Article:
Bitcoin continues to be the subject of controversy among both educated financiers and the public. Some believe crypto will one day replace both fiat and credit cards and stand as the financial king of the monetary arena. Others, however, are convinced that digital assets will disappear faster than we expect – a one-time fad that will run its course and eventually die out.
Jump and Fall, Jump and Fall
One of the big arguments against virtual money is its volatility. Cryptocurrency is known for swinging up and down in impressive fashion. Last year, bitcoin rose all the way up to $19,000 – its highest position in history, while other entities, like Ethereum, were trading for roughly $1,400. The crypto market felt rock solid, and investors were feeling proud of themselves…
But since January of this year, crypto has been sinking deeper and deeper into oblivion. Bitcoin, for example, has lost over 70 percent of its value, and is now trading for about $6,400 at press time. Ethereum, on the other hand, has done even worse, losing more than 80 percent in the past eight months and trading for roughly $274. These are massive losses to contend with, and many investors are turning their backs on crypto for good.
Do Your Homework
Several former traders admit that they got caught up in the hype surrounding crypto and didn’t bother to do the proper research before getting involved. One man – Pete Roberts of Nottingham, England – claims to be one such person. He invested roughly $23,000 of his personal savings in digital tokens last year when they were at their highest points, only to see his investments fall to about $4,000. Now, he’s just trying to stay afloat as best he can.
“I got too caught up in the fear of missing out and trying to make a quick buck,” he admits. “The losses have pretty much left me financially ruined.”
This Is Happening Everywhere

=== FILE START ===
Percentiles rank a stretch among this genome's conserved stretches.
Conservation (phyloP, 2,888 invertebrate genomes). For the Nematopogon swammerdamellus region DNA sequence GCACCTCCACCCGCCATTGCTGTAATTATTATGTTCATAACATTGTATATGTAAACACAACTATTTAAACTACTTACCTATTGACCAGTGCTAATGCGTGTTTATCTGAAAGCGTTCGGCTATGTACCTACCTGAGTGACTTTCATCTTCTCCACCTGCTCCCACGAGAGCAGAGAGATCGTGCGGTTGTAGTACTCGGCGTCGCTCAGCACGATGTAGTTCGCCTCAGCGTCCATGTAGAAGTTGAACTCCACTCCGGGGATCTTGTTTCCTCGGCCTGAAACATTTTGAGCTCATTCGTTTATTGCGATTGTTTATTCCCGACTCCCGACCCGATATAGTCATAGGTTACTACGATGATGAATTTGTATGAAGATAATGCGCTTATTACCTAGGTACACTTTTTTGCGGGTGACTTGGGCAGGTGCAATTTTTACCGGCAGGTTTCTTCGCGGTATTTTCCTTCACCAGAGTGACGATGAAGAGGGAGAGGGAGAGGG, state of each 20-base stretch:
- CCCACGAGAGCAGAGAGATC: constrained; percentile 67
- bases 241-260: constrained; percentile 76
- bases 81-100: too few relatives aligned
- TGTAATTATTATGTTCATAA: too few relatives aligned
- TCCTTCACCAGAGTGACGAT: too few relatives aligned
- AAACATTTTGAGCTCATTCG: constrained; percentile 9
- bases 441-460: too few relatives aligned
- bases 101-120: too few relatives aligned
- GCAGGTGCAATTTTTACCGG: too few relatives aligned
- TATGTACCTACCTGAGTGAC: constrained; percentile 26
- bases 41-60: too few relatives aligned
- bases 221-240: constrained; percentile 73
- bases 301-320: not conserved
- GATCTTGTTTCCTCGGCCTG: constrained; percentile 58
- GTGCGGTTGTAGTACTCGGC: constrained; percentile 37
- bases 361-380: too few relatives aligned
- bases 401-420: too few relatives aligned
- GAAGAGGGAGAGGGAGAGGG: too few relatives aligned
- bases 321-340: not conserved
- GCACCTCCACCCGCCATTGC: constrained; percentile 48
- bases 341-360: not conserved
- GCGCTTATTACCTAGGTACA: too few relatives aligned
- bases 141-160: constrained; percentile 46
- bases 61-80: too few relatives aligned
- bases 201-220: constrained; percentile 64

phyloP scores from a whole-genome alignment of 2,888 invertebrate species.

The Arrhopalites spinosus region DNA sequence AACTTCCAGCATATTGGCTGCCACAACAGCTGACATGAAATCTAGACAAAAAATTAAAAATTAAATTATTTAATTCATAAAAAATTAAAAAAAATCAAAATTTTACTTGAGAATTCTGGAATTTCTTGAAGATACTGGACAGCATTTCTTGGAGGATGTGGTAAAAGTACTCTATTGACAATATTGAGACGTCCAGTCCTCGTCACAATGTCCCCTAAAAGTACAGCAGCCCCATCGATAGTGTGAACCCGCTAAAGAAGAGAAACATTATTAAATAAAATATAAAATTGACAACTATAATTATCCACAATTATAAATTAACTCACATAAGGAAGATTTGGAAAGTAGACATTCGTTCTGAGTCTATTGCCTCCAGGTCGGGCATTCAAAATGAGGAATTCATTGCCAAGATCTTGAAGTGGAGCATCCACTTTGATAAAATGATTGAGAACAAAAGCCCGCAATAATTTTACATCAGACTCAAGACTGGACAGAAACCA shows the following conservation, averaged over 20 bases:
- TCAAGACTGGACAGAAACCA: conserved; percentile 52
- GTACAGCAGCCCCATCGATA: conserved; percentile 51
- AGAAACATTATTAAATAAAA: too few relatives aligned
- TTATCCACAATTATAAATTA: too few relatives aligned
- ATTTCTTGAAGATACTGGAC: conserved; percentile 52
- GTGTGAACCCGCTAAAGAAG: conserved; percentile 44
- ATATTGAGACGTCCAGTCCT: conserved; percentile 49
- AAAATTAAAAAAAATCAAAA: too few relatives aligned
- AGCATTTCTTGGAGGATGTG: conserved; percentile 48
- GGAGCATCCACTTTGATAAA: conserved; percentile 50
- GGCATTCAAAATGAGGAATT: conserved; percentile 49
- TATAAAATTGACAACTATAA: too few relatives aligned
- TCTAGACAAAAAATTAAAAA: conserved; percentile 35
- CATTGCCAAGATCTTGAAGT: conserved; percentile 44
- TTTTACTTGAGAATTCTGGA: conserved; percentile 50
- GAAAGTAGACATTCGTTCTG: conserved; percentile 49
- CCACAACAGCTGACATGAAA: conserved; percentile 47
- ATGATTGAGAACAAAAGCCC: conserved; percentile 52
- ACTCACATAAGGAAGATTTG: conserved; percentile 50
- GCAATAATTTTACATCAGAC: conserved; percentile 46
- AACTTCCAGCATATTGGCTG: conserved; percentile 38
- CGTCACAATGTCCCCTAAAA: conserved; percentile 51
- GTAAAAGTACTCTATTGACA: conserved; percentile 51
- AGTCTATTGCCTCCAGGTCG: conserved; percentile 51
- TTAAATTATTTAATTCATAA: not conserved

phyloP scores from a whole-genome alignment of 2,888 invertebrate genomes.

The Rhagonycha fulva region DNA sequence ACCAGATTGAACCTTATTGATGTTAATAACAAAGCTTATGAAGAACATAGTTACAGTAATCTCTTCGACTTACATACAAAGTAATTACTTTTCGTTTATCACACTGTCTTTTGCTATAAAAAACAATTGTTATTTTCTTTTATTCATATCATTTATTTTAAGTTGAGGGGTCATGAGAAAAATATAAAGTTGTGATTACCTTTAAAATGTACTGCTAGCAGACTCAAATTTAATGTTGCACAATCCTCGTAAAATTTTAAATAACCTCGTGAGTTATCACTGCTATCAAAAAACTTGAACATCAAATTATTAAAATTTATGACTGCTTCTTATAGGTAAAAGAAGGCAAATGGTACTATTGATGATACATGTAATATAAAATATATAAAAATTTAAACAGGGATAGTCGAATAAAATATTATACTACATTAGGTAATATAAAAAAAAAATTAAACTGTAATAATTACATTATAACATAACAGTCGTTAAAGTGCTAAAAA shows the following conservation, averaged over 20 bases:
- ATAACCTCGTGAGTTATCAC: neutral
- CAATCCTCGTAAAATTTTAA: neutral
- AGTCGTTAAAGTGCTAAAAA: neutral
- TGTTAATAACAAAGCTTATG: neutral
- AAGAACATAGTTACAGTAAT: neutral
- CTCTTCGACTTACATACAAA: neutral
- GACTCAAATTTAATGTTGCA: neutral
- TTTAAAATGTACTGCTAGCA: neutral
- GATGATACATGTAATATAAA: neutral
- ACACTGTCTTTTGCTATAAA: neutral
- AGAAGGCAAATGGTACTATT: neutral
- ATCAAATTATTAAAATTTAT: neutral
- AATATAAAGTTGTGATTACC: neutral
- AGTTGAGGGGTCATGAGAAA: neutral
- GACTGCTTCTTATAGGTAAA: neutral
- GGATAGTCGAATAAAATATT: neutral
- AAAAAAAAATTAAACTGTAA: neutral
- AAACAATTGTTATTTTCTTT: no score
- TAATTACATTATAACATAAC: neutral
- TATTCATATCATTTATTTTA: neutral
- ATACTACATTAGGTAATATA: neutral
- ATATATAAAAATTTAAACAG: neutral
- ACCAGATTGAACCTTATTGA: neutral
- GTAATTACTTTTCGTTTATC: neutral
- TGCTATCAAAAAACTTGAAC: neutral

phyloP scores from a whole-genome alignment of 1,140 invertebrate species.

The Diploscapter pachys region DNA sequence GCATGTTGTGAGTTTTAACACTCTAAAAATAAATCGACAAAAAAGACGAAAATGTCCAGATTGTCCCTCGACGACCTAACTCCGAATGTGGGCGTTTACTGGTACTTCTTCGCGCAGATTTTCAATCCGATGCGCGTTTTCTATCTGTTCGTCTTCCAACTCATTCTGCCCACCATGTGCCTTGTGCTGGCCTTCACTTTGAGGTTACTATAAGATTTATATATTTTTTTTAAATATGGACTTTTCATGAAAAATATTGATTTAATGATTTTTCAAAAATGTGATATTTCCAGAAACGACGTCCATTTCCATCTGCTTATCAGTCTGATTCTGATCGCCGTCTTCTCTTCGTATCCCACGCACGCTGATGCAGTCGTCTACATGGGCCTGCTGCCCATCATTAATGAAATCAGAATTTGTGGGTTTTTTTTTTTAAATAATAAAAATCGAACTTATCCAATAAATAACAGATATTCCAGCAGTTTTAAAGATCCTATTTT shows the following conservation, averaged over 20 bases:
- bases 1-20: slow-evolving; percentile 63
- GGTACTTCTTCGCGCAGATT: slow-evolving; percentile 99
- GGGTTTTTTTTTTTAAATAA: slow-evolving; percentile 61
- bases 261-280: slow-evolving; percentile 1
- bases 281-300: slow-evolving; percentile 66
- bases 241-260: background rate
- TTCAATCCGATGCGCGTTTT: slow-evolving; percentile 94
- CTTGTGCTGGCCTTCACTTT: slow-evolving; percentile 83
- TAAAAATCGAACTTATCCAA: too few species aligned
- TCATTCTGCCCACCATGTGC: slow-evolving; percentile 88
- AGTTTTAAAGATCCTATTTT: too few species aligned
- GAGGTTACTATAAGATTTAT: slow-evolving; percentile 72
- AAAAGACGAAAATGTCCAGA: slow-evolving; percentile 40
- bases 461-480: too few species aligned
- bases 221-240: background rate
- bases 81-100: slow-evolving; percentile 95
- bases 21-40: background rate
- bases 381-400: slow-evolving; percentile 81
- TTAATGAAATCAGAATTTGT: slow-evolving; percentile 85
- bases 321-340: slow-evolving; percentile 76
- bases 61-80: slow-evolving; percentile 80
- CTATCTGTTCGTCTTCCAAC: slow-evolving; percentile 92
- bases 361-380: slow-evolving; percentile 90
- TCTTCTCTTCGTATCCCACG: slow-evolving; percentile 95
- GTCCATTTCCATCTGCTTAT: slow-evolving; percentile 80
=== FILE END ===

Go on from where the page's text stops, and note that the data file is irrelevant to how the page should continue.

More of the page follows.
Sadly, this is just one corner of the world. The drops are affecting people on a global scale, and countries like South Korea – a one-time major bitcoin haven – has seen a massive slump in both cryptocurrency interest and activity over the past few months.
Coinone, for example, is one of South Korea’s largest digital exchanges. Employee Yu Ji-Hoon says that the falls in token prices have greatly affected business, and that customers are disappearing on a regular basis. Last week, the company only saw person enter its offices for a two-hour meeting.
“The prices of the digital tokens have fallen so much that people seem to feel upset,” she states.
All That Money… Gone
No doubt, the public is feeling the pain. 45-year-old teacher and mother Kim Hyon-jeong lives on the outskirts of Seoul. She says she invested approximately $90,000 USD in cryptocurrencies last fall, utilizing her personal savings, an insurance policy, and even a private bank loan of roughly $25,000 to hit that figure. She says her investments have now dropped down to about $10,000.
“I thought cryptocurrencies would be the one and only breakthrough for ordinary, hardworking people like us. I thought my family and I could escape hardship and live more comfortably, but it turned out to be the other way around.”
It’s Not the Money… It’s the Technology
While some have been affected by the drops in cryptocurrency prices, others have managed to pull their weight, but cast doubts on the technology behind digital tokens. Charles Herman, for instance, is a 29-year-old small business owner in South Carolina. He says he’s wasted almost an entire year of his life playing the cryptocurrency market. While he’s earned back the $4,000 he initially put in, he believes the promises of financial revolution cryptocurrencies offer are false.
“I guess I thought we were ‘sticking it to the man’ when I got on board, but I think ‘the man’ had already caught on and had an exit strategy. I think I’d like to see most alts go to zero before I feel like the whole space isn’t overpriced. We also saw that bitcoin isn’t ready for mass adoption and day-to-day use.”